Progressive Clothing

(Several of the paintings mentioned in this articles by George Catlin can be located from the Home Page)

The Choctaw people are very proud of their status as "civilized" Indians. They have been a pragmatic people, quick to accept whatever was good from the people who entered their lives. There is a saying that if the European settlers had brought aluminum foil with them the Choctaws would have been cooking with it while the other tribes were still regarding it with suspicion. but too often, in the rush for progress, we lose a sense of our history, our roots. It becomes hard to remember who and what we were before the white man came with his fine clothes, fancy homes and furniture. Perhaps this is nowhere more noticeable than at our annual tribal gathering. We are hosts to people from many other tribes. Wearing modern clothing throughout the day, but when they dance for us they wear the clothing worn by their ancestors many winters before the civilizing influences took hold of their lives. We're not often seen wearing such garments even though it is a part of our heritage.

What did the Choctaw of the 1700's or early 1800's wear: to learn that we have to turn to the documents and paintings of the Europeans who first came into contact with our people.

We know from our of our verbal histories (Anthropologists and historians mockingly call them "myths and legends") that our people first lived a great distance to the West and that under the leadership of Chahtah and Chicsa we came to the East, following the direction a sacred pole or cane leaned each day until it finally remained upright in the region we now know as Mississippi. In jis book Chahta Hapia Hoke, author Charles Worsham quotes a tribal story that says,"...our people lived in the northwest. In time their population became so large that it was difficult to exist there." It may be shoka anompa but it is a story told too often to doubt. We leave it to the Holytopa Hattak to discuss the wisdom of the Nanih Waiya stories of creation. The Choctaw people once lived with the plains or mountain tribes and many of our old customs and the clothing we wore were almost indistinguishable from theirs.

When Philadelphia artiest George Catlin first encountered the Choctaws, he found them a happy and cheerful people, industrious and honest. in two of his most found paintings of our tribe (pre-game and Istaboli contest) he shows warriors on the sidelines dressed in the buckskin leggings similar to those worn by the plains tribes. Instead of a loincloth, which hung across the belt in the front and back, the Choctaw seemed to be wearing ones that simply tucked into the top of the belt, much like bulky "fruit of the looms" as it were. At least one seems to have long hair hanging from his belt in different places. Others wore cloths that had special markings or decorations. Their hair was uniformly black and long, not braided in pigtails in the plains fashion but simply hanging loose. Yet in another painting depicting an individual Ishtaboli player, Catlin shows the man with comparatively short hair. A great number of the men are shown with spears or lances and decorated rawhide shields.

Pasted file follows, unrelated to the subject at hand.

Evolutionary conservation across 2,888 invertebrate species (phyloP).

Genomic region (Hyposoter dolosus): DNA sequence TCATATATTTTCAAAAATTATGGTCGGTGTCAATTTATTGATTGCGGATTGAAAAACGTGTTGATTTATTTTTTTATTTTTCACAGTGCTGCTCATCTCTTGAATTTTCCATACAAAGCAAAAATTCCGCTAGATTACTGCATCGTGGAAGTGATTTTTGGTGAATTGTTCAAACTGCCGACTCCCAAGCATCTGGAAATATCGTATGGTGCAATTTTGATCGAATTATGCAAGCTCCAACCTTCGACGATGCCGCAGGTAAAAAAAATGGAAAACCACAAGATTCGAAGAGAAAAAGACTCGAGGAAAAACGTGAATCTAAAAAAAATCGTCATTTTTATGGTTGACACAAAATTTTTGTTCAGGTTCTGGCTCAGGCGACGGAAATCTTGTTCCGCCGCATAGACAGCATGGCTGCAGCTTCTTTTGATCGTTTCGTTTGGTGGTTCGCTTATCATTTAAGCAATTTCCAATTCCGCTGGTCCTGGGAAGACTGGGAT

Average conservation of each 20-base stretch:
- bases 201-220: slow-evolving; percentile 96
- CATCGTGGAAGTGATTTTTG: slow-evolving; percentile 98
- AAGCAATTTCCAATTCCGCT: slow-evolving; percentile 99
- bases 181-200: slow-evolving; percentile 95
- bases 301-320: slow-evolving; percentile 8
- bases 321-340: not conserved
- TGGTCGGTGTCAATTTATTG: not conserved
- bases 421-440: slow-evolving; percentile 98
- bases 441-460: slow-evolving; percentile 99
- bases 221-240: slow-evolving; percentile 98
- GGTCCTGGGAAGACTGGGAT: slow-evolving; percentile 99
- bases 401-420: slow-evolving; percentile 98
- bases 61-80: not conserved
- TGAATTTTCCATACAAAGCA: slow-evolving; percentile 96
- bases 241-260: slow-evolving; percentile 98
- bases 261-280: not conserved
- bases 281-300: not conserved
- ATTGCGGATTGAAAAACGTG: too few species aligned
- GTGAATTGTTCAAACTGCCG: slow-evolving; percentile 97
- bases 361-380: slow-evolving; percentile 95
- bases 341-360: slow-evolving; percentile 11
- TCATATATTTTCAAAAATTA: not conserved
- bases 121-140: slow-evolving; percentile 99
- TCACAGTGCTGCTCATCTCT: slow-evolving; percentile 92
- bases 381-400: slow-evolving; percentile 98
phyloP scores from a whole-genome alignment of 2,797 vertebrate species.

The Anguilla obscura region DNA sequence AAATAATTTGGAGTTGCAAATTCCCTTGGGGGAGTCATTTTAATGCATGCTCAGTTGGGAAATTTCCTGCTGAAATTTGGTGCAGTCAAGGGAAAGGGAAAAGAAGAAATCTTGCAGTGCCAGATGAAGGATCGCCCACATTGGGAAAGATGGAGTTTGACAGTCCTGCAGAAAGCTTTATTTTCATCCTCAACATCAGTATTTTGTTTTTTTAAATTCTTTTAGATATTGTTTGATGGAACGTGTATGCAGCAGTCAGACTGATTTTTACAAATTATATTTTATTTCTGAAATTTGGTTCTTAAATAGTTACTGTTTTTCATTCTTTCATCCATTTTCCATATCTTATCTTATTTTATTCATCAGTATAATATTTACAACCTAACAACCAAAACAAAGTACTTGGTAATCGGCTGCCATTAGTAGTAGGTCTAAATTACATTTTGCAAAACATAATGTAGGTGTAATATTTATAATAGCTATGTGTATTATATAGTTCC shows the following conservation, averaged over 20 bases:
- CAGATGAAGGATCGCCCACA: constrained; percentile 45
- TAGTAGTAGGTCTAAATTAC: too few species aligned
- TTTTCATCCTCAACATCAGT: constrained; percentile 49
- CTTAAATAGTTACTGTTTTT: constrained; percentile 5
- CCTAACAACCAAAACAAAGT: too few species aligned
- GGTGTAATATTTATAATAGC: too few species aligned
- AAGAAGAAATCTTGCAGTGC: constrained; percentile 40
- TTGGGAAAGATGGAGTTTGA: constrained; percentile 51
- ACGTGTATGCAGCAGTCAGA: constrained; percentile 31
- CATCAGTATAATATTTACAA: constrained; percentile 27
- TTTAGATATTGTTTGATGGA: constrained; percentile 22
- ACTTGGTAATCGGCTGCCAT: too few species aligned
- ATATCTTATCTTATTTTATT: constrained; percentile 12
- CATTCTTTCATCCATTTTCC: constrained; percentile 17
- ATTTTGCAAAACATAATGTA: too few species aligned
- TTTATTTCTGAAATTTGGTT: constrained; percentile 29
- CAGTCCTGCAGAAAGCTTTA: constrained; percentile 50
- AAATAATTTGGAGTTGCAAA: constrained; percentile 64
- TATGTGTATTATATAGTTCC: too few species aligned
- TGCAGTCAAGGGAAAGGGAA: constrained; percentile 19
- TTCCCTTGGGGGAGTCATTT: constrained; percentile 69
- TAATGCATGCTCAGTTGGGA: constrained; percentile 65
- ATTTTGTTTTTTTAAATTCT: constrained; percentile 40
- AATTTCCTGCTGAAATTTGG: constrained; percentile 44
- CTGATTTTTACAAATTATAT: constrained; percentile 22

Woman in Catlin's pictures are show wearing mid-calf length buckskin dresses, with sculpted buttons. These dresses, known as "two-hide" dresses, are very similar to those worn by the Blackfoot, Sioux, and Missouri Indians although the former might be longer than those painted by Catlin. The bottoms, arms and yokes are all fringed and some sem to be decorated with strands of material, beads or hair. A few of these are painted with decorations, pictures or stripes. At least one has a turtle painted on the back. Like the men, the women all were wearing their hair unplaited and there seems to be no ornamentation. A curious note must be made of the women pained by the artist at the far side of the ball field. There he seems to depict dresses in various colors including blue, yellow and pink or red. While the details are not clear, it is possible he saw some women in what came to be know as "trade-cloth" dresses, made from wool Stroud Cloth. This material was made similar to hide dresses but had a gusset to make the dress a proper width. They most often were made from red or blue material.

Footwear is more confusing in these paintings. Most men are pictured without any foot coverings at all. The women, on the other hand, are all pictured in moccasins. These appear to be covered with short leggings, or are above the calf moccasins and the tops may have fallen to cause a wrinkled look.

At each end of the ball fields, Catlin shows drummers who appear to be cheerleaders of some sort. They are carrying small hand drums roughly 12 inches in diameter and decorated with small designs. Their drum sticks are simply long pieces of wood that have been curled by some means on the end into little hoops which are then pounded against the skins of the drum.

Source: Permission to use by Choctaw Nation